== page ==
Jacqueline Lawton: Give us a little background on where you’re from originally, where you grew up, and how you ended up where you are now…
Yolanda Williams: I am a Mississippi girl…born and raised in Jackson, the state’s capitol. I guess you can say I am a true southern belle. I love Mississippi and couldn’t imagine growing up anywhere else. It has made me into not only the person I am today, but also the artist. I grew up in a traditional southern African American family. One difference from the ideal Southern upbringing was my education. I received a Catholic education from elementary to high school and attended a small Catholic university in Dallas, TX where I majored in Drama.
Instead of feeling restrictions and dogma being immersed throughout my life the experience and education I saw it as a challenge and opened avenues in exploring many forms of life and theater was a wonderful outlet. Mississippi has a less than 5% Catholic presence and being a minority within a minority contributed to my zest to take risks and encompass various perspectives in my craft.
JL: Why did you decide to get into theater? Was there someone or a particular show that inspired you?
YW: I feel like I have always been drawn to theatre. Performing has always been a part of my life since I can remember. One of my earliest memories was watching an episode of the Cosby Show. It was the episode where the Grandfather character and his friends came over to the family house and they recited a piece from The Tragedy of Julius Caesar. I was captivated by the language and the melodic voice and tone of the characters and wanted to hear more. I remember turning to my mom and telling her I wanted to hear more of that story. Not truly understanding the story as a whole at such a young age but, knowing that the performance made me stop and feel something inside made me know that this was something I wanted to pursue and learn as much as I could. From that point on Shakespeare works became my staple in my bedtime stories.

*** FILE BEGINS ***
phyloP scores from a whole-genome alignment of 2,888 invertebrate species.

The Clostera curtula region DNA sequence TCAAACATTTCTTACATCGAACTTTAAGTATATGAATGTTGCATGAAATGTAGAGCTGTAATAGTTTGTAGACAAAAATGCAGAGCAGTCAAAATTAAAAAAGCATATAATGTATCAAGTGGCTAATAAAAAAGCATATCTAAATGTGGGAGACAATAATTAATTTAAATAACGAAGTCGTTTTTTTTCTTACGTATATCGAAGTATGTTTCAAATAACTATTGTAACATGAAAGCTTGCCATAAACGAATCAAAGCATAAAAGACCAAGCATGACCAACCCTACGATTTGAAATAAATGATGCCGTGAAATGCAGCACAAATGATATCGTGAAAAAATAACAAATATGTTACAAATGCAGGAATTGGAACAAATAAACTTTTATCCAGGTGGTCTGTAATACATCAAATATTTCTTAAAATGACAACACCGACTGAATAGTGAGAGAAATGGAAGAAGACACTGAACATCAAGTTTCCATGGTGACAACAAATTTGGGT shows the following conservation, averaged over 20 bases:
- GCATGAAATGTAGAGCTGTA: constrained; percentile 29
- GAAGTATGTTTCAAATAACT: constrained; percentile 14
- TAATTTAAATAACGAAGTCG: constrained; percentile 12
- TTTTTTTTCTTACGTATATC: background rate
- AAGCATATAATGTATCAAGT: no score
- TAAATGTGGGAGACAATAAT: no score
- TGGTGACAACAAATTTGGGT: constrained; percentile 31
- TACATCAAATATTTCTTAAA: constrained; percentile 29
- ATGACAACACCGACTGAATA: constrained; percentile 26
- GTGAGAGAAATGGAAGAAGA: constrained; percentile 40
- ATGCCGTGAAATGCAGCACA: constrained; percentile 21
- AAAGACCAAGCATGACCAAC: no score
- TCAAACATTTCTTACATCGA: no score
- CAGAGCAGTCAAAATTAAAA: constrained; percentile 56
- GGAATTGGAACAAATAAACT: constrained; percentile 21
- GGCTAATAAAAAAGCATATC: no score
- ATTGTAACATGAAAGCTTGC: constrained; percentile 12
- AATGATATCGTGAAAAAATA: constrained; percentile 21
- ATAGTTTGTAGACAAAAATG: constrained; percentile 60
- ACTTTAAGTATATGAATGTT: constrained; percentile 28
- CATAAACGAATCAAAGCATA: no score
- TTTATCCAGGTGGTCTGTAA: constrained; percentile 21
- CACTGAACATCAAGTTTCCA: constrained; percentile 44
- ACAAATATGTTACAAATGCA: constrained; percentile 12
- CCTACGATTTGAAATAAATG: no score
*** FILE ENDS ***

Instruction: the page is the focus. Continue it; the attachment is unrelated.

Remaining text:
For me there was never a choice. It was a calling. I could not see myself doing anything else. There was not a specific moment in my life when I decided that this would be what I would make a career out of, it was apart of my life that would always remain. As I continued my educational endeavors, I realized that it was something I could develop into a career. It is such a major part of my life that it would be incomplete without it. For me it has become a necessary limb.
JL: What is unique about being an artist where you live?